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Surgical Procedure-Audio

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Jeffrey Gould
Surgical Procedure-Audio
on Oct 21, 2010 at 8:09:04 pm

Hi, while I have shot many surgical procedures, I never had to record the doctors commentary...but now I do. I asked the staff at the facility and they said I couldn't put the mic (wireless) near the doctors mouth. Does anyone have experience with this. I was trying to avoid wires and I'm shooting alone. Thanks for any suggestions.

Jeffrey S. Gould
Action Media Productions


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Terry Mikkelsen
Re: Surgical Procedure-Audio
on Oct 21, 2010 at 8:41:07 pm

I would think that the docs would be wearing masks, so you wouldn't really want the mic near their mouth anyway.

Check out some theatre techniques. They often place mics in hair, around the collar line, etc...

One place I've never tried, but just thought it might work out great – the overhead light. If it wouldn't cause interference, the light usually is shaped like a parabola, so it would make a great collector for sound. On the other hand, it would also pickup suction, drilling, cauterizing very well too. So you would need to instruct the docs to not talk during those parts.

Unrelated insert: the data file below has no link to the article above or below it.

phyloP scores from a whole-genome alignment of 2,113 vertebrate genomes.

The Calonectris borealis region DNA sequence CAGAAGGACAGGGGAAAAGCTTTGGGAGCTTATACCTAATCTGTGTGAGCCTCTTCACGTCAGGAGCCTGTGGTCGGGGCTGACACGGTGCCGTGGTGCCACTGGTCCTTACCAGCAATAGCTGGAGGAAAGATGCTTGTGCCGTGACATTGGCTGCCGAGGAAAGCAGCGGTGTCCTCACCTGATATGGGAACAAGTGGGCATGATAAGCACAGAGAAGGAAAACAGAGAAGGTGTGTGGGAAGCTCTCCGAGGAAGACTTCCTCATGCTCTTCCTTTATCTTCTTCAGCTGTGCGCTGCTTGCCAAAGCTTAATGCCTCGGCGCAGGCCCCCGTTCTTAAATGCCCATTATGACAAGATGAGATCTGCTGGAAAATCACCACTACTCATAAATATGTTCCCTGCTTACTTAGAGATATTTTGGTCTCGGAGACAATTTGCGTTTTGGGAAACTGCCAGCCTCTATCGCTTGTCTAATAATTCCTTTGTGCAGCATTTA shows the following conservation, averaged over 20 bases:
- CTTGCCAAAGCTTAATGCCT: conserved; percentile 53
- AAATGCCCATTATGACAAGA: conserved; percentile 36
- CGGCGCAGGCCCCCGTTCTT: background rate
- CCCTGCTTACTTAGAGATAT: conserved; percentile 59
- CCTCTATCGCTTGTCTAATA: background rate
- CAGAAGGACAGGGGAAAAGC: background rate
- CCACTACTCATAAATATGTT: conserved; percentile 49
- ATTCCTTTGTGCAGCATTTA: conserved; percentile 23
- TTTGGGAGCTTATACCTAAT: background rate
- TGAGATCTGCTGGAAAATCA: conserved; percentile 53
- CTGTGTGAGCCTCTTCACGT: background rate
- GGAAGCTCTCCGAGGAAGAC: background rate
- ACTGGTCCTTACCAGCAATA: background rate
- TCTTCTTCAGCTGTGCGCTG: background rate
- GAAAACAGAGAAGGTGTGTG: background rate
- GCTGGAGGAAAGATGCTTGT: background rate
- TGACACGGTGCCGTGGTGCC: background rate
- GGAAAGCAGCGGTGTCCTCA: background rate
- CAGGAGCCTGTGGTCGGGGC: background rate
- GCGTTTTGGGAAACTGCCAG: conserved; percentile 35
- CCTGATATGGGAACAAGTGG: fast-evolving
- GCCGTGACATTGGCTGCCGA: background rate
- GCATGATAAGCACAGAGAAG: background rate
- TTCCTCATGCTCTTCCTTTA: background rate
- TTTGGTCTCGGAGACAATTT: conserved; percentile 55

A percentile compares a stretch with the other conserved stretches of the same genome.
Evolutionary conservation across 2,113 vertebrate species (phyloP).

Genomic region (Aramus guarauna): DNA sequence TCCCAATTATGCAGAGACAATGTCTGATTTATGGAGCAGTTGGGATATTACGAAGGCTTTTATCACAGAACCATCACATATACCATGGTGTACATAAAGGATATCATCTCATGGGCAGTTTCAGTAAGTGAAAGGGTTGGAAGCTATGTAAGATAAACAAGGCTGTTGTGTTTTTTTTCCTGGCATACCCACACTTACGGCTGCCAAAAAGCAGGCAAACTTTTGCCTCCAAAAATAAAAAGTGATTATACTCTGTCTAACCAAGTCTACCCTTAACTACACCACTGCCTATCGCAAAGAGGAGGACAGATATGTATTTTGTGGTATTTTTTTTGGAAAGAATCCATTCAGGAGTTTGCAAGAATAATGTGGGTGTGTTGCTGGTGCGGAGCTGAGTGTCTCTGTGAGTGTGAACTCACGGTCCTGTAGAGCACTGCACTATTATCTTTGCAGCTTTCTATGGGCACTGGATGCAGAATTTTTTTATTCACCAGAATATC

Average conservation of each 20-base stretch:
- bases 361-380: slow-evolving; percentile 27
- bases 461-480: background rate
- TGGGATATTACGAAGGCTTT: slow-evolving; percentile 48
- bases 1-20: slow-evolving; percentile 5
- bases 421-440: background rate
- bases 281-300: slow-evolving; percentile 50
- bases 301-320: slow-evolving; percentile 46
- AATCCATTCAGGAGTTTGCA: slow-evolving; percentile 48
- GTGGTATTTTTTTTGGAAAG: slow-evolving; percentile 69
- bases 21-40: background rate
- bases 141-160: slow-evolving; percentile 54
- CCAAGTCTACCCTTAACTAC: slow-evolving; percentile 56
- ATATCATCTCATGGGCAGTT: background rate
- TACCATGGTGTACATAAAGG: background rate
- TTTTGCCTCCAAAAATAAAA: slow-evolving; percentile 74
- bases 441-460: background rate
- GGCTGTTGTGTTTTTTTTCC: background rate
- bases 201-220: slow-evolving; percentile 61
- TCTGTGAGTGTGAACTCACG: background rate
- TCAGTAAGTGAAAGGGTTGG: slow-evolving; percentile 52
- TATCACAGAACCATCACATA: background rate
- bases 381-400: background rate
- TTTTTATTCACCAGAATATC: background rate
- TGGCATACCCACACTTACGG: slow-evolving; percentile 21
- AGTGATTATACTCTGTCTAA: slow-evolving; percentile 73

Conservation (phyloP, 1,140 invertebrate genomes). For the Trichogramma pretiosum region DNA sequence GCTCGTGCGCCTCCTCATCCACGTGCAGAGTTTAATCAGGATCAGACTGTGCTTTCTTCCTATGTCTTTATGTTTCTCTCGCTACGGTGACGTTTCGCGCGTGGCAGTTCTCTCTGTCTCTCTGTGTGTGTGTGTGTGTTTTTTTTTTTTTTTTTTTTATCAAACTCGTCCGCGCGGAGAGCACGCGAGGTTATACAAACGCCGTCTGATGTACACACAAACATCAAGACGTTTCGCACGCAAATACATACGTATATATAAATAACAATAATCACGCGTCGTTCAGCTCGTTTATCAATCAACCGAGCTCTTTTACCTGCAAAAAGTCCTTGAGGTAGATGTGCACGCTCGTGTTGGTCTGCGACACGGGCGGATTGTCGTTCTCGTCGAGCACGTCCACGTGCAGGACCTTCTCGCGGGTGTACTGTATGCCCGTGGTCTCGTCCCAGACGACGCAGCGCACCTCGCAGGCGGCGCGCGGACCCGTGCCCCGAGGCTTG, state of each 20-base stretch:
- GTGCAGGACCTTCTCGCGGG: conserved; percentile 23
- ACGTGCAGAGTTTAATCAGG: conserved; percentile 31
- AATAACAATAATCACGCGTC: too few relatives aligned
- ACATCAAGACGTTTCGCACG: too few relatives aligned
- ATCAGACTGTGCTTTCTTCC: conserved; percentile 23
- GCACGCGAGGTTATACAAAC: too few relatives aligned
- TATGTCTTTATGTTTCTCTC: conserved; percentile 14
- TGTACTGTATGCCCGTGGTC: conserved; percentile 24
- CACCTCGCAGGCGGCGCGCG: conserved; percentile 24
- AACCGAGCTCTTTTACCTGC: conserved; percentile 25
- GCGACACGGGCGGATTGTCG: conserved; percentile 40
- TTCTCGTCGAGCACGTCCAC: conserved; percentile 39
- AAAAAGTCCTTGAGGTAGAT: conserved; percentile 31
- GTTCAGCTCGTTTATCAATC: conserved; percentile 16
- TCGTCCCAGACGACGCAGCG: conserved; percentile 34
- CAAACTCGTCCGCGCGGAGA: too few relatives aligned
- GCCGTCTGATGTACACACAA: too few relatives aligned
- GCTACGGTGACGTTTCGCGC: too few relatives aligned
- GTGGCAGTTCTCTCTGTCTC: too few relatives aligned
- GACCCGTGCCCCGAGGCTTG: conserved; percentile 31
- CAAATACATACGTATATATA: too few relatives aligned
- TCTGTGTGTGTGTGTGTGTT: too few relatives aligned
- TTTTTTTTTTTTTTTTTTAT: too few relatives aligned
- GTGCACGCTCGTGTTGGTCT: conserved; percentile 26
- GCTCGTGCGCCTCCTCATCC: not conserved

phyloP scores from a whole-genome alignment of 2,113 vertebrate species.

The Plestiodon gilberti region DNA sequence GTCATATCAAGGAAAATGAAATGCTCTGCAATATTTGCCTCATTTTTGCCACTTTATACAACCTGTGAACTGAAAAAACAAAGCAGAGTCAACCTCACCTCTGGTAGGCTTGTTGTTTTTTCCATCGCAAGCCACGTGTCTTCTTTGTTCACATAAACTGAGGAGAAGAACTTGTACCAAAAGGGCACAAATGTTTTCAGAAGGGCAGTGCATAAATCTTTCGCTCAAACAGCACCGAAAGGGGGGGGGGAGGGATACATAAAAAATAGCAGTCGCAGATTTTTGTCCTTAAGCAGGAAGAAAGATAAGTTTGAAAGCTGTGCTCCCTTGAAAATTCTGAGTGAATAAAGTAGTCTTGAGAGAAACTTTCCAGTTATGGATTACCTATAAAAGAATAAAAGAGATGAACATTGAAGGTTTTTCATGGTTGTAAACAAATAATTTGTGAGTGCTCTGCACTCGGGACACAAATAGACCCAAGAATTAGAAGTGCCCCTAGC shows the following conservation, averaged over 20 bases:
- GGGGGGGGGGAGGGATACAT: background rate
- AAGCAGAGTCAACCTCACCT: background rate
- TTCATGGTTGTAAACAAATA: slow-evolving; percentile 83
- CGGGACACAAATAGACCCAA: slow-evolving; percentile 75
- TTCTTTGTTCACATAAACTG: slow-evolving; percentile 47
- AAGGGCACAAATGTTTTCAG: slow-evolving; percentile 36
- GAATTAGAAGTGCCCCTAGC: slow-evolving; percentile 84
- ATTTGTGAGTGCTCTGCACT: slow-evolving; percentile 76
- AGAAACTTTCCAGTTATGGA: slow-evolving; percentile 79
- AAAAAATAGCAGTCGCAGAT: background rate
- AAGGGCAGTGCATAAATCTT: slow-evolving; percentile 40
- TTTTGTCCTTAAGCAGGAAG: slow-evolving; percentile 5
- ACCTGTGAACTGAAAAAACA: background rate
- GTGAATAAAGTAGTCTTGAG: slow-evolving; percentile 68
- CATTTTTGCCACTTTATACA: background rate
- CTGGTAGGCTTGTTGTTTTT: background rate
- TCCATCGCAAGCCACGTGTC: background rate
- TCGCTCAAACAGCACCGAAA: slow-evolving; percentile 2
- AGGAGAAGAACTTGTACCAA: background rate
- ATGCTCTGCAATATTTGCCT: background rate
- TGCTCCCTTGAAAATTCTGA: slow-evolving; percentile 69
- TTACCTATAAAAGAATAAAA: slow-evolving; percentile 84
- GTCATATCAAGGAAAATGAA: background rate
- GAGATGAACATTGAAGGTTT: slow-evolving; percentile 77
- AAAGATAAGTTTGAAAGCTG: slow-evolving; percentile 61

Tech-T Productions
http://www.technical-t.com


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Jeffrey Gould
Re: Surgical Procedure-Audio
on Oct 21, 2010 at 8:49:44 pm

Thanks for the reply, yes they will have a mask on. I scoped it out today and the light is not going to be directly above her. I was also concerned about the mic rubbing against the gown if I place it underneath it. How about on the inside of her scrubs, or would it be too muffled? I'll have a few minutes to experiment, but wanted some suggestions first. Thanks.

Jeffrey S. Gould
Action Media Productions


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Mark Suszko
Re: Surgical Procedure-Audio
on Oct 21, 2010 at 10:15:31 pm

Docs and nurses frown on you hanging anything above the established Sterile Field; ever see the "jujubees" episode of Seinfeld?

A tiny countryman lav can be hooked over the top of the surgeon's ear, and run down his back to a belt pack, and that will pick up just fine. In fact, since it is attached to his head, your audio will not change, no matter where he turns his head. You can attach it with some dermatape, which I think you can probably find around there someplace:-) Only issue will be if he wears glasses or special magnifier glasses, you may have to fiddle with working around the fit of the glasses. The tiny lav is an omni, putting it on the ear keeps it out of way of breathing and plosive sounsd, while it will still pick up well.

Also check to see there are no RF issues with using a wireless.

The alternative would be a wired, phantom-powered boundary mic attached to some surface near the surgeon. But that will tend to pick up everything in the room, not just his voice. Or a shotgun, clamped to a wall and aimed at the area where he will stand and work.


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Jeffrey Gould
Re: Surgical Procedure-Audio
on Oct 21, 2010 at 10:46:42 pm